Hello, my name is James, and I’m here to tell you about a car I have a profound and unlikely admiration for. It’s the most radical car Detroit ever produced in the 80’s, and it’s probably not any of the cars you’re picturing in your head. I’m talking about the first generation Ford Taurus. It was a trendsetter that shaped what family-sedans would be for the next quarter century.
I know what you’re thinking. It’s a boring front-wheel drive jellybean from (and for) middle-America. It looks like every other boring, front-wheel drive sedan. It hardly stands out. It could just as easily wear a Chevy badge, or the Chrysler Pentastar. Or even a badge from Japan.
However, that sentiment ignores that the Taurus got there first. It dared to stand apart from the 80’s crowd of anonymous boxes. It had curves. It had no traditional grille – it fed air into the engine bay primarily from the bottom of the front bumper. The front and rear bumpers stuck close to the body – rather than posing as chrome beams hung from either end of the car. The headlights were flush with the body, and even the interior took a radical step towards modern ergonomic standards. Rather than scattering controls across the dashboard, everything was placed in a way that would be quickly reachable to the driver – and easily identifiable.
Look at the Taurus’ domestic competition at its launch in 1985. Over in the Chrysler stable you had the K-car derived Dodge 600. Its sole nod to modernity was front-wheel drive. It was still a box on the outside – four square headlights in their boxy little holes flanking a rectilinear grille that was more mechanical tradition than actual function. It wasn’t until the release of the Intrepid in 1993 that Chrysler finally started buying what Ford designs were selling to consumers by the truckload.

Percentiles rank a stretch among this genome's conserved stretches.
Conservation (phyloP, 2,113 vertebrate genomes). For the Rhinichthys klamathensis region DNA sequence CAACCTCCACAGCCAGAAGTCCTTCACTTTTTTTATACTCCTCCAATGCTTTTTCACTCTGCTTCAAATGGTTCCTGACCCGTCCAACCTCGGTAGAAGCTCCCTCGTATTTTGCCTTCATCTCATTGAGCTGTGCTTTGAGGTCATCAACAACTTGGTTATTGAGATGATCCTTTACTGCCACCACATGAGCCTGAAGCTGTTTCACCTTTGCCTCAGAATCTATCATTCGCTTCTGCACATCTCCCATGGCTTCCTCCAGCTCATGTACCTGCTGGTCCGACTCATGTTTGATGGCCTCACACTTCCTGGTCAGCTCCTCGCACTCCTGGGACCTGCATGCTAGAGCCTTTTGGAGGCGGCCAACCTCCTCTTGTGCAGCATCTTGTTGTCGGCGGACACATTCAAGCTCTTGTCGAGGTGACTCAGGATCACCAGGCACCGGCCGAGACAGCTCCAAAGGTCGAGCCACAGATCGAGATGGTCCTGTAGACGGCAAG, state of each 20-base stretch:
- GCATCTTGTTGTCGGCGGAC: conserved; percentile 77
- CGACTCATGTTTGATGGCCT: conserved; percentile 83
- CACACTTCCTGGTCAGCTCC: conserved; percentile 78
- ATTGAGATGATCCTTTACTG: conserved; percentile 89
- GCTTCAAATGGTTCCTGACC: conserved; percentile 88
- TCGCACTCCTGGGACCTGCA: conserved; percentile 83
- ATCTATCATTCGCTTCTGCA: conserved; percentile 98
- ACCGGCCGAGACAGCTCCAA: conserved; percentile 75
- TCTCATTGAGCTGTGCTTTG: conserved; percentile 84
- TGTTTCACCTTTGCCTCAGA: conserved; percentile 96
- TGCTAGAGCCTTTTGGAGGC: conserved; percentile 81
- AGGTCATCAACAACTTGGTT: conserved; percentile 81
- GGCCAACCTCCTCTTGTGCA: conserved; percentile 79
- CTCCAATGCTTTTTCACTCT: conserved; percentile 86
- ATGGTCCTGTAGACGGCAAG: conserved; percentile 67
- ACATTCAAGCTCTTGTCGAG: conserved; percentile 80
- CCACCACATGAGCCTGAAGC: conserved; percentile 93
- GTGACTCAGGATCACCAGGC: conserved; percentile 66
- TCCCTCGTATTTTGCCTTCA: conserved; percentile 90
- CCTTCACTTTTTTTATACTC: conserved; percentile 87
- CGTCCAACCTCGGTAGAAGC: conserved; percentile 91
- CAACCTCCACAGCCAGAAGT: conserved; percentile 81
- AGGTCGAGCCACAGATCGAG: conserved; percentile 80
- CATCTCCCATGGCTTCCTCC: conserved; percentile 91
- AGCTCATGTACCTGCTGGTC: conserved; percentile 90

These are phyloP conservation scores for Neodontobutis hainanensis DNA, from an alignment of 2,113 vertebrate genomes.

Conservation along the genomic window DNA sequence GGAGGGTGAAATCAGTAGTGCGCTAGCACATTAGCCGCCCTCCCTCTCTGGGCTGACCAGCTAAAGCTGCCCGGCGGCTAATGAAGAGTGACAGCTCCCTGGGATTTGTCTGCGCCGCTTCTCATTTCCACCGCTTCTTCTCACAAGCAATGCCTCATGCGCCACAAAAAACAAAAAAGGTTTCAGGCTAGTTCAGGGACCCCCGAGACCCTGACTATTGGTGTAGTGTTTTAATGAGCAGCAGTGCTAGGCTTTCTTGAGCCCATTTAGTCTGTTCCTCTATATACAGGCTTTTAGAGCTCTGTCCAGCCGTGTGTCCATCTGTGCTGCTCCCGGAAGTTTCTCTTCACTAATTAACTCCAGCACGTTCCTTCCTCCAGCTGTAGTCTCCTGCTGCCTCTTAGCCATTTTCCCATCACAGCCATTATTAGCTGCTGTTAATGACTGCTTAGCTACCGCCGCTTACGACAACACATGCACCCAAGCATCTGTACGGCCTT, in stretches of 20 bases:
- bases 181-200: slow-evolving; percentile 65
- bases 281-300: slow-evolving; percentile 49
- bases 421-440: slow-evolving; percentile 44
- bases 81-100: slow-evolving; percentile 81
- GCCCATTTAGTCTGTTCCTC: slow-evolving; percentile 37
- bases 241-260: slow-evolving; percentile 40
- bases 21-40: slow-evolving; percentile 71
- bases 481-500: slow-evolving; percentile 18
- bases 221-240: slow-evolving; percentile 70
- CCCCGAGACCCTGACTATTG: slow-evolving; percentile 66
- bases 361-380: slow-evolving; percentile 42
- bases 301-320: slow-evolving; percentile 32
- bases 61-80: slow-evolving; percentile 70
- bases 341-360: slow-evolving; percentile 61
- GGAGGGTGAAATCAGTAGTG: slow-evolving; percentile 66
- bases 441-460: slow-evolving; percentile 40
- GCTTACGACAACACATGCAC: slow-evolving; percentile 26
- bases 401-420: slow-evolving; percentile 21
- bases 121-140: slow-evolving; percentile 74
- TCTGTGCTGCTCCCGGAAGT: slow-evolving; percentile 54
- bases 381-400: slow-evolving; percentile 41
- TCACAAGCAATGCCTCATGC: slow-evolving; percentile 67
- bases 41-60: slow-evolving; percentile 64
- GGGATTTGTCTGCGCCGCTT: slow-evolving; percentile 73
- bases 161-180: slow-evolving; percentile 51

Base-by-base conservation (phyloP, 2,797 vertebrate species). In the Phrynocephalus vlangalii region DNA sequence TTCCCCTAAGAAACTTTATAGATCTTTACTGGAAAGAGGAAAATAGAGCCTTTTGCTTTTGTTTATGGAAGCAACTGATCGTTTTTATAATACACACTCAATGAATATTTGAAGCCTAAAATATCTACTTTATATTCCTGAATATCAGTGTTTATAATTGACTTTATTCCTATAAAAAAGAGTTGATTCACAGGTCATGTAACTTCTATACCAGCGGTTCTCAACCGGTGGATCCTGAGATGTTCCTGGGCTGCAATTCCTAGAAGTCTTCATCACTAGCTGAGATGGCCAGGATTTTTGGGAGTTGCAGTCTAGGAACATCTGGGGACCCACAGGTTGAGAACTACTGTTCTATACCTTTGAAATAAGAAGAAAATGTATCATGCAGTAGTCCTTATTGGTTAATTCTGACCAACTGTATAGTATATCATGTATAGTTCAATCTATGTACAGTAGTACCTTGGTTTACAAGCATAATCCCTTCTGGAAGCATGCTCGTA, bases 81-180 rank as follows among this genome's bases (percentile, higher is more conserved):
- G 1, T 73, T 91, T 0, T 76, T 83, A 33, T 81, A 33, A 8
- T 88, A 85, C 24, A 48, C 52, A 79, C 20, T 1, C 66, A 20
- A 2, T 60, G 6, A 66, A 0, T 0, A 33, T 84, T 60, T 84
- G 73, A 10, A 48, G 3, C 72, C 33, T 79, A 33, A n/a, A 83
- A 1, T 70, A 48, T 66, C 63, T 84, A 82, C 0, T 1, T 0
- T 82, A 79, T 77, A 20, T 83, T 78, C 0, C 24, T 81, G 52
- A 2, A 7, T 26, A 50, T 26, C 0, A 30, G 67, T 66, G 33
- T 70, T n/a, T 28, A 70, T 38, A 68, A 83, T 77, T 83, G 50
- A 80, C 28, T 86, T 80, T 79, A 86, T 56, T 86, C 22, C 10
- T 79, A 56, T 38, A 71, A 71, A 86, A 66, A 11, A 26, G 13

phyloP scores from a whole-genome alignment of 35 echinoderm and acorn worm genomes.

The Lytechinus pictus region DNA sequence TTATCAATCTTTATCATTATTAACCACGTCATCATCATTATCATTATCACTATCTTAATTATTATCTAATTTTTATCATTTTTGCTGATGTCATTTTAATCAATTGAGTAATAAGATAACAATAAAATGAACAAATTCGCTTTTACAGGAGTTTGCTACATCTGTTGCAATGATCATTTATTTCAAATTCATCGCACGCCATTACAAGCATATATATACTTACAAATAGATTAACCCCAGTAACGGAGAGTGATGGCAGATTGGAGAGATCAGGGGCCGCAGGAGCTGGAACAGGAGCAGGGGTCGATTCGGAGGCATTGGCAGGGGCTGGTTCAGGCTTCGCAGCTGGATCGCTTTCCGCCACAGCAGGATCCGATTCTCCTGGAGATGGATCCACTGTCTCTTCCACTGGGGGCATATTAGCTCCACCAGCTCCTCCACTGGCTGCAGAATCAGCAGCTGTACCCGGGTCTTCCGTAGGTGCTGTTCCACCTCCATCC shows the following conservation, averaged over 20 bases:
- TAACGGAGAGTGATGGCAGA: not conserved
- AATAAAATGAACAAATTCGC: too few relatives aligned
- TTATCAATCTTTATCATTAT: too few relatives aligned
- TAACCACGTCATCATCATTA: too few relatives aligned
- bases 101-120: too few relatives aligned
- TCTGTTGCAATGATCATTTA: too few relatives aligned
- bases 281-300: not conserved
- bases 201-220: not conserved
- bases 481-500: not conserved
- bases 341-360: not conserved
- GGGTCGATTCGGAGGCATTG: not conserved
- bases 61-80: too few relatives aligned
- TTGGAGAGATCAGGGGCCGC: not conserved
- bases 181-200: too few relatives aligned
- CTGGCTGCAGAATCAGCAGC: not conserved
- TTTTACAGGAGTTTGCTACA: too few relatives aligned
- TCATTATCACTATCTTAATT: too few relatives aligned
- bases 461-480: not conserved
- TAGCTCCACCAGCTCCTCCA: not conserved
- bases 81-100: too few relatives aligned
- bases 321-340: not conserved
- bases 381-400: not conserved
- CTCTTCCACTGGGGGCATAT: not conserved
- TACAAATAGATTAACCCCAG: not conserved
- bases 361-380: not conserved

General Motors was not much better. In the midsize category you had the A-body cars such as the Chevrolet Celebrity and Pontiac 6000. They also dared to be front-wheel drive. That’s the only thing you could call daring in the GM designs. My grandmother had a Celebrity wagon. I distinctly remember knowing it was a bit sad even before I could count to ten on all my fingers.
Even the Japanese – who would come to be known for brutally aerodynamic anon-O-boxes in the 90’s – were peddling boxes. They were just better built ones. A 1980’s Camry or Accord is a study in straight lines and crisp angles. They look starched.
Needless to say, when the Taurus came along, feathers were ruffled. Consumers seemed to see what Ford was getting at, though. They bought them in droves. It was this very success that sealed the Taurus’ long slide into anonymity though. Even on their heels, the competition weren’t going to let Ford run away with the Taurus like they had with the original Mustang. Within five years the boxes were gone, and aerodynamic jellybeans were in. GM unleashed the Lumina, and Chrysler was working on the cab-forward wedge that was to become the Intrepid. By 1989, Honda had sanded the edges off the Accord, and Toyota was giving the Camry a Taurus-like form-fitting skin.
Within a decade, the Taurus was just another jellybean in the mid-size sedan candy jar. Ford would wait until 1996 for another dramatic Taurus, but lightning was not to strike twice, and Ford has so far shied away from the sort of daring Taurus design that distinguished the original. Perhaps they were too busy looking into their crystal ball and coming up with the Explorer. That’s a story for another time.